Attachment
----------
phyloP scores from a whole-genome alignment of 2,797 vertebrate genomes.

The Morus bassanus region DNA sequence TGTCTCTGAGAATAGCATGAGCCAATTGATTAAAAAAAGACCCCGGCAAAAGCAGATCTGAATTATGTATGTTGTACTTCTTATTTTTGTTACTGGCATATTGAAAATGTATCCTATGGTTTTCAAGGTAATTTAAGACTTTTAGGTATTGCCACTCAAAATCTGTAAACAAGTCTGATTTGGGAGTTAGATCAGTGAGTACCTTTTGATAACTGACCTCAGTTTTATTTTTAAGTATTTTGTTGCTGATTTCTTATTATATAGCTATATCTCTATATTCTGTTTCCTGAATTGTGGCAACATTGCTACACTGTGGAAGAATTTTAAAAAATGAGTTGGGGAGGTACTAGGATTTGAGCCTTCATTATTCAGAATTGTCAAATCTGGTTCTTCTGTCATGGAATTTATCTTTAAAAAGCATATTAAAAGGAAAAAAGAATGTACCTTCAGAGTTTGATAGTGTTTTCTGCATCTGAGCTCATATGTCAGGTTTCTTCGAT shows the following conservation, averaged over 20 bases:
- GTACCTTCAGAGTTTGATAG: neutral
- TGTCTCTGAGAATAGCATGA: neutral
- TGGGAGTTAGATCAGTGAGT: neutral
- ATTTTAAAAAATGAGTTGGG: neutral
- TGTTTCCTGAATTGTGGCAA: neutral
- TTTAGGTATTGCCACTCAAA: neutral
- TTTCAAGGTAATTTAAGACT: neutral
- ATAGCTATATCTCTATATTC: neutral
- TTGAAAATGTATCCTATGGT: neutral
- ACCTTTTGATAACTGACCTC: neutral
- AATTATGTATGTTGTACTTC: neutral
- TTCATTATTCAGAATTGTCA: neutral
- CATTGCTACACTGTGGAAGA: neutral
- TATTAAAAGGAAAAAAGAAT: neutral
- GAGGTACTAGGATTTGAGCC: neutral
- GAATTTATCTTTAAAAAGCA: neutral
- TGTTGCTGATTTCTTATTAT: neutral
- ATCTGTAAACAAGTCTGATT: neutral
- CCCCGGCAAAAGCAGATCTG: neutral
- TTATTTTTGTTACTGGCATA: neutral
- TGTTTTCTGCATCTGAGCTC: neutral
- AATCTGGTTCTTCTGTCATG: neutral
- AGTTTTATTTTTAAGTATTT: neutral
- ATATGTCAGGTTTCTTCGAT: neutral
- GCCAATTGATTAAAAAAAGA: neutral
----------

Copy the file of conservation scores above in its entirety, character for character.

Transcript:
phyloP scores from a whole-genome alignment of 2,797 vertebrate genomes.

The Morus bassanus region DNA sequence TGTCTCTGAGAATAGCATGAGCCAATTGATTAAAAAAAGACCCCGGCAAAAGCAGATCTGAATTATGTATGTTGTACTTCTTATTTTTGTTACTGGCATATTGAAAATGTATCCTATGGTTTTCAAGGTAATTTAAGACTTTTAGGTATTGCCACTCAAAATCTGTAAACAAGTCTGATTTGGGAGTTAGATCAGTGAGTACCTTTTGATAACTGACCTCAGTTTTATTTTTAAGTATTTTGTTGCTGATTTCTTATTATATAGCTATATCTCTATATTCTGTTTCCTGAATTGTGGCAACATTGCTACACTGTGGAAGAATTTTAAAAAATGAGTTGGGGAGGTACTAGGATTTGAGCCTTCATTATTCAGAATTGTCAAATCTGGTTCTTCTGTCATGGAATTTATCTTTAAAAAGCATATTAAAAGGAAAAAAGAATGTACCTTCAGAGTTTGATAGTGTTTTCTGCATCTGAGCTCATATGTCAGGTTTCTTCGAT shows the following conservation, averaged over 20 bases:
- GTACCTTCAGAGTTTGATAG: neutral
- TGTCTCTGAGAATAGCATGA: neutral
- TGGGAGTTAGATCAGTGAGT: neutral
- ATTTTAAAAAATGAGTTGGG: neutral
- TGTTTCCTGAATTGTGGCAA: neutral
- TTTAGGTATTGCCACTCAAA: neutral
- TTTCAAGGTAATTTAAGACT: neutral
- ATAGCTATATCTCTATATTC: neutral
- TTGAAAATGTATCCTATGGT: neutral
- ACCTTTTGATAACTGACCTC: neutral
- AATTATGTATGTTGTACTTC: neutral
- TTCATTATTCAGAATTGTCA: neutral
- CATTGCTACACTGTGGAAGA: neutral
- TATTAAAAGGAAAAAAGAAT: neutral
- GAGGTACTAGGATTTGAGCC: neutral
- GAATTTATCTTTAAAAAGCA: neutral
- TGTTGCTGATTTCTTATTAT: neutral
- ATCTGTAAACAAGTCTGATT: neutral
- CCCCGGCAAAAGCAGATCTG: neutral
- TTATTTTTGTTACTGGCATA: neutral
- TGTTTTCTGCATCTGAGCTC: neutral
- AATCTGGTTCTTCTGTCATG: neutral
- AGTTTTATTTTTAAGTATTT: neutral
- ATATGTCAGGTTTCTTCGAT: neutral
- GCCAATTGATTAAAAAAAGA: neutral